42. Pennsylvania Assistive Technology Foundation (PATF) Provides low-interest loans, mini-loans / mini-grants, information about other assistive technology programs in Pennsylvania, and information about other possible funding sources in Pennsylvania. Provides significantly lower interest rates, extended repayment periods, flexible eligibility requirements, and rescue payments. Consumer choice program. Borrowers choose the technology they want from the vendor of their choice!

  43. Pennsylvania Assistive Technology Foundation (PATF) Contact Information Website: www.patf.us 888-744-1938 [Toll-free voice/TTY] 484-674-0510 [Fax] 1004 West 9th Avenue 1st Floor King of Prussia, PA 19406 Independence is priceless…we help make it affordable

  44. Work Incentives Planning and Assistance (WIPA) Programs The Work Incentives Planning and Assistance (WIPA) Programs assist Social Security beneficiaries with transitioning from dependence on public benefits to paid employment and greater economic self-sufficiency. Pennsylvania has three WIPA Programs: AHEDD, Disability Rights Network of Pennsylvania (DRN) WIPA Program, and Goodwill PASSABCO.

  45. Work Incentives Planning and Assistance (WIPA) Programs Help Social Security beneficiaries who have received a Ticket to Work and are interested in working. Help Social Security beneficiaries understand work rules and regulations. Recommend work incentives that can maximize income and healthcare options. Help Social Security beneficiaries understand how returning to work will impact benefits. Connect Social Security beneficiaries with Employment Networks and other employment support services.

  46. AHEDD Contact Information AHEDD is a private, non-profit company established in 1977 with a mission to serve the community as a catalyst in the employment and development of persons with disabilities. AHEDD operates an array of employment programs by partnering with business and persons with disabilities through a network throughout Pennsylvania and Delaware. Website: www.ahedd.org Vice President: John Miller (717) 763-0968 ext. 118 [Voice] john.miller@ahedd.org [Email]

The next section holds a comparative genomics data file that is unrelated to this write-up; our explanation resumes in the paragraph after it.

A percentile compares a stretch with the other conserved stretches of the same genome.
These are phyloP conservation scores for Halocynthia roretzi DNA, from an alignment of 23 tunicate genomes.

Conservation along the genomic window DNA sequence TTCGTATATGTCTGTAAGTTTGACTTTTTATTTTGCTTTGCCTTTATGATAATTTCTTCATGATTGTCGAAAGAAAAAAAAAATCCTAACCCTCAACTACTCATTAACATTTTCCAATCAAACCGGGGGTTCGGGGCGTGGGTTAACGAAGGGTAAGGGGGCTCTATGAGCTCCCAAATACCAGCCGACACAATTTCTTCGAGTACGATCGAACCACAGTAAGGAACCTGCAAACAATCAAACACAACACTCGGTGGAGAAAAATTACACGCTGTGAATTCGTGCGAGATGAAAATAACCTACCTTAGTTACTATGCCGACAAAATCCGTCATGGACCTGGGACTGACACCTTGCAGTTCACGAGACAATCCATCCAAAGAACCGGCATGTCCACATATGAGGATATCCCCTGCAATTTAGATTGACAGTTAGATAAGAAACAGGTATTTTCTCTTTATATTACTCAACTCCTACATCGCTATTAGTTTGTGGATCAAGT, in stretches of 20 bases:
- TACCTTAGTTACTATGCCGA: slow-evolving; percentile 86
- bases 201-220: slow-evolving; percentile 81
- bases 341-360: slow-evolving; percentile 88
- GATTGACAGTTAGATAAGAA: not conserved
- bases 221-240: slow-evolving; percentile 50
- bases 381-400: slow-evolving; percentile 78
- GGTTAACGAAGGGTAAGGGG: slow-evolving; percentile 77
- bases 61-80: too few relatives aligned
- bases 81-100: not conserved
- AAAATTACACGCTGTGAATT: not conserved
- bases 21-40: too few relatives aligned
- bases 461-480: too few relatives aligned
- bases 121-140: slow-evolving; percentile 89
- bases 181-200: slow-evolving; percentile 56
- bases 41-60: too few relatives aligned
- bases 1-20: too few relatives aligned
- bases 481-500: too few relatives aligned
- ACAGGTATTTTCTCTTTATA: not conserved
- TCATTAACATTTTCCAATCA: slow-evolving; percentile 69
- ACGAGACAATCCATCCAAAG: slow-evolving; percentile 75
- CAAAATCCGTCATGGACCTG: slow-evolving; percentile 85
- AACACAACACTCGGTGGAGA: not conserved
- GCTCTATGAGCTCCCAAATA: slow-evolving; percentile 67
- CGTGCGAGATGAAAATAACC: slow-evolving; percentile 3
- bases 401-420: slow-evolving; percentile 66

47. Disability Rights Network of Pennsylvania (DRN) WIPA Program Contact Information Serves Bucks, Delaware, Montgomery, and Philadelphia Counties Website: www.drnpa.org Project Director: Phyllis Hilley 267-312-4789 [Voice] philley@drnpa.org [Email]

  48. Goodwill PASSABCO Contact Information Serves 36 counties in Eastern Pennsylvania. Website: www.yourgoodwill.org Project Director: Corey Nelson 866-541-7005 [Voice] 866-541-7001 [TTY] corey@passabco.com [Email]  

  49. Pennsylvania BusinessLeadership Network (PA BLN) The Pennsylvania Business Leadership Network (PA BLN) is an employer driven program designed for business leaders to promote hiring practices that enable qualified people with disabilities to enter and succeed in the workplace. The emphasis of the PA BLN is to create opportunities where employers can communicate, peer-to-peer, to provide candid and frank assessments of hiring successes and challenges.

  50. Pennsylvania BusinessLeadership Network (PA BLN) Provides employers with access to a network of their peers as well as opportunities for training, positive public relations, an increased number of applicants with a disability, and a centralized source of information. Part of a national initiative of about 43 chapters of BLNs in 32 states.